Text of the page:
Isn't that Kiefer Sutherland?
Transvestite comic Eddie Izzard poised for greater fame

Gord McLaughlin |  National Post | February 25, 2000

(Click on the pic for the full picture)
photo by: Lee Locke
Eddie Izzard knew since age four that he liked wearing dresses. His then-girlfriend only found out when he was 23.

It happens that Eddie Izzard is wearing pants and sporting a beard when we meet for lunch on Queen Street West -- not the kind of beard that closeted homosexuals bring to company parties but the kind that sprouts on the faces of men.

"Most TVs [transvestites] are rather blokey," says the British comedian and actor whose proliferating film roles and second North American tour portend a greater fame ahead. Maybe you saw him as one of the Disco Boys in Mystery Men or in The Velvet Goldmine.

His curly facial hair, square jaw and blue eyes suggest the look of a Kenneth Branagh, although that's a new one for Izzard. "More often I'm compared to a dissipated Kiefer Sutherland."

That's about as funny as he gets offstage. Intelligence rather than humour pepper the table talk at Select Bistro, where he can't get over how they use pulleys to suspend bread baskets above the tables.

But starting Tuesday night, a five-night run of his new one-man show at the Bathurst Street Theatre will give Toronto audiences a chance to see what the fuss is about.

For there is indeed a fuss. Izzard has portrayed Lenny Bruce, the ground-breaking American comic, in Lenny, directed in London's West End by Sir Peter Hall. The Daily Telegraph called him "the finest British comedian of his generation." His last one-man show, 1998's Dressed to Kill, was taped in San Francisco and given wide U.S. exposure on HBO.

It reveals that his performance persona is merely a heightened version of his street self -- heightened by the effortless delivery of rambling observations that dig deeper than the usual comedic fare. Heightened also by the make-up and women's clothing. Oddly enough, they fail to hold the attention as he seemingly rambles on, although thickly applied make-up can conspire with his wide-eyed mugging to make him look slightly mad.

With a distinctly European view -- "Europe, where all the history comes from," he chides his U.S. audience -- he tackles such subjects as the reformation of the church and British colonialism. He pokes fun at cultural differences among the Western European countries, effectively but lovingly.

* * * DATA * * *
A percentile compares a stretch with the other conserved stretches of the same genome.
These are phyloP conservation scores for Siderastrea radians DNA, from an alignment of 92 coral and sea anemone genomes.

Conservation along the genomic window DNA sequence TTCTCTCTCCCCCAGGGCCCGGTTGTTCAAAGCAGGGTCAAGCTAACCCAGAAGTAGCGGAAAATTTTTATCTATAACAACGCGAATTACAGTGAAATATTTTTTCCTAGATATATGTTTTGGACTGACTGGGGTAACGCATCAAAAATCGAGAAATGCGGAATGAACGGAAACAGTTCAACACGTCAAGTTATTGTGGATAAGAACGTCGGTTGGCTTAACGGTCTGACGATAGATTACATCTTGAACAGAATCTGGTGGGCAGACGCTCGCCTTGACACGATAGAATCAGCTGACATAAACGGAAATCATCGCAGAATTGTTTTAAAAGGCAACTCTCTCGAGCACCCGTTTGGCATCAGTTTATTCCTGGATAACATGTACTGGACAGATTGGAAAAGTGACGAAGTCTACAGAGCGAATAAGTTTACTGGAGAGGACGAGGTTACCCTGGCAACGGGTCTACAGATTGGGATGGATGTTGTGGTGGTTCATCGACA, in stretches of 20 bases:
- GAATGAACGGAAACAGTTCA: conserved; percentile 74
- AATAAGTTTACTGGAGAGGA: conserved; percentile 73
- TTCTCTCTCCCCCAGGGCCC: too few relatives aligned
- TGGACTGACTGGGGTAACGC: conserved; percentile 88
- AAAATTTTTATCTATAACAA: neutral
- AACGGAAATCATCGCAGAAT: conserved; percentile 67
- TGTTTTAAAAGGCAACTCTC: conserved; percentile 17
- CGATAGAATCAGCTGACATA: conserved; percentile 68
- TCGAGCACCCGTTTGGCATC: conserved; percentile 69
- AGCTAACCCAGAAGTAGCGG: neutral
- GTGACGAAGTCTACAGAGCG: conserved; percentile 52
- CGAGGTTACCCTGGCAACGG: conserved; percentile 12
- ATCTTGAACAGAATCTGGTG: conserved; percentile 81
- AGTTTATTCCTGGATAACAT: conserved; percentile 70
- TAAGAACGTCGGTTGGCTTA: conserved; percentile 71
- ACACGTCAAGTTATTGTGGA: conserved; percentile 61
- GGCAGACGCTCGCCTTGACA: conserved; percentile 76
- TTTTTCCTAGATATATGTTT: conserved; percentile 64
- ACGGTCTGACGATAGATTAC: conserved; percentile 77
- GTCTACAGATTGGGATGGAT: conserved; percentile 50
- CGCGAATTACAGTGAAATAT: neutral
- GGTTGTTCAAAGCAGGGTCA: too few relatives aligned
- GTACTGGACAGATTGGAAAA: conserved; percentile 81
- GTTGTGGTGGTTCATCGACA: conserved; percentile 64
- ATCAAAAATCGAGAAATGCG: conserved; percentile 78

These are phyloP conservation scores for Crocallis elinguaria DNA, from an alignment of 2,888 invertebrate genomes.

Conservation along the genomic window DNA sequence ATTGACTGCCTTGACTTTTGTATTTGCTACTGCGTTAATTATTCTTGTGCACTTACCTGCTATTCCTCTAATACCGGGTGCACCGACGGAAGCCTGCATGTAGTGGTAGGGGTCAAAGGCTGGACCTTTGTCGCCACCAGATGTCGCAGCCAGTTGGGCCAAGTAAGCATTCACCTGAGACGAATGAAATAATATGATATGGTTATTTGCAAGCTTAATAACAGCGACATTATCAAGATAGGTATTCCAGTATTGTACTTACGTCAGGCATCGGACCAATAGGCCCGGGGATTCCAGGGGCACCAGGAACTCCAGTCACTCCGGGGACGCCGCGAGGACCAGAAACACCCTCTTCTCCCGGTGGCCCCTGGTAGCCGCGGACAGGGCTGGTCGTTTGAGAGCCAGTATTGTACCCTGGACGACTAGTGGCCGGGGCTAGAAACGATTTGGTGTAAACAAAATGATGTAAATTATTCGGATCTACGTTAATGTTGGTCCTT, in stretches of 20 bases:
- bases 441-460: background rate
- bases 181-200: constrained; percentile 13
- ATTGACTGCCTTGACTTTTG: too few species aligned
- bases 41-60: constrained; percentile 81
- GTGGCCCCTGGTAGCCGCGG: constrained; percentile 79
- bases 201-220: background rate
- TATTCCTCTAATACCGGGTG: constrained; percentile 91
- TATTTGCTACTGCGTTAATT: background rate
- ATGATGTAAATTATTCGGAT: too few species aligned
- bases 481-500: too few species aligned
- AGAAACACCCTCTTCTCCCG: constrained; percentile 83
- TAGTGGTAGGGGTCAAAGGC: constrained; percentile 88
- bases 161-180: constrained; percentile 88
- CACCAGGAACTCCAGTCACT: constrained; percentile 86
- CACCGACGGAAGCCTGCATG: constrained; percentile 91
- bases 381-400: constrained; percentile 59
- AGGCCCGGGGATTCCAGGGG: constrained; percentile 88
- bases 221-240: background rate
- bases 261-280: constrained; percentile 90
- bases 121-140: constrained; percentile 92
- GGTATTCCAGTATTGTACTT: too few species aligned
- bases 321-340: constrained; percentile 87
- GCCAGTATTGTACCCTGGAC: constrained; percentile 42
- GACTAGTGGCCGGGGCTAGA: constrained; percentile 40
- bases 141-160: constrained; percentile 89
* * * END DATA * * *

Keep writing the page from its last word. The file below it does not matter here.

Example: In the middle of a riff in which the pope of the day chides Henry VIII -- not for murdering his wives but for having so many -- the pontiff suddenly turns and gives a sly "ciao" like a Vespa-riding Romeo. Trademark Izzard: It refers back to a previous tangent in his concert, bringing chuckles of recognition from the audience.

So committed is he to the continuation of European convergence that Izzard has performed an entire show -- two and a half hours sometimes, and always evolving -- in French in Paris, where there is no tradition of stand-up. He'd like to do likewise in German in Germany.

Does his distant Huguenot ancestry explain his Europhilia? Armchair analysts who put Izzard on the couch have more than that to sift through.

Born 38 years ago to British parents in Yemen, Izzard lost his mother to cancer when he was only six. But he says he knew even earlier, at age four, that he was interested in wearing frocks.

He was sent to boarding school, where according to the press bio, "Eddie cried relentlessly for a year." At seven he saw his first play and set his heart on performing. At 15 he was caught stealing lipstick but said it was for his girlfriend.

He began playing comedy clubs in 1986, but despite early promise, his career seemed beached until interest picked up about eight years ago. That coincided with his going public as a cross-dresser, although he had confessed to his then-girlfriend years earlier.

"I did not come out as a TV for exposure or publicity," Izzard says, jumping in to answer a question that didn't really ask that. What coming out did accomplish, he says, was to boost his confidence incredibly, and he credits that for his subsequent success.

He notes that his first New York gig attracted huge initial interest from the gay community until the word started to spread: "He's not gay." Izzard appeals to the higher end of the traditional stand-up audience, gay and straight, and distinguishes himself from drag queens.

"What's this I hear about Casual Fridays?" he asks, intrigued by a North American concept that is right up his alley.

Explaining why he's in male garb, Izzard says his transvestism is about achieving equal clothing rights with women, who are quite free to wear pants in society. He imagines greater strides to that end in Britain as more such cases of perceived discrimination are forwarded to the European Court of Human Rights. In his act, he explains it all more elegantly: "I'm an executive transvestite."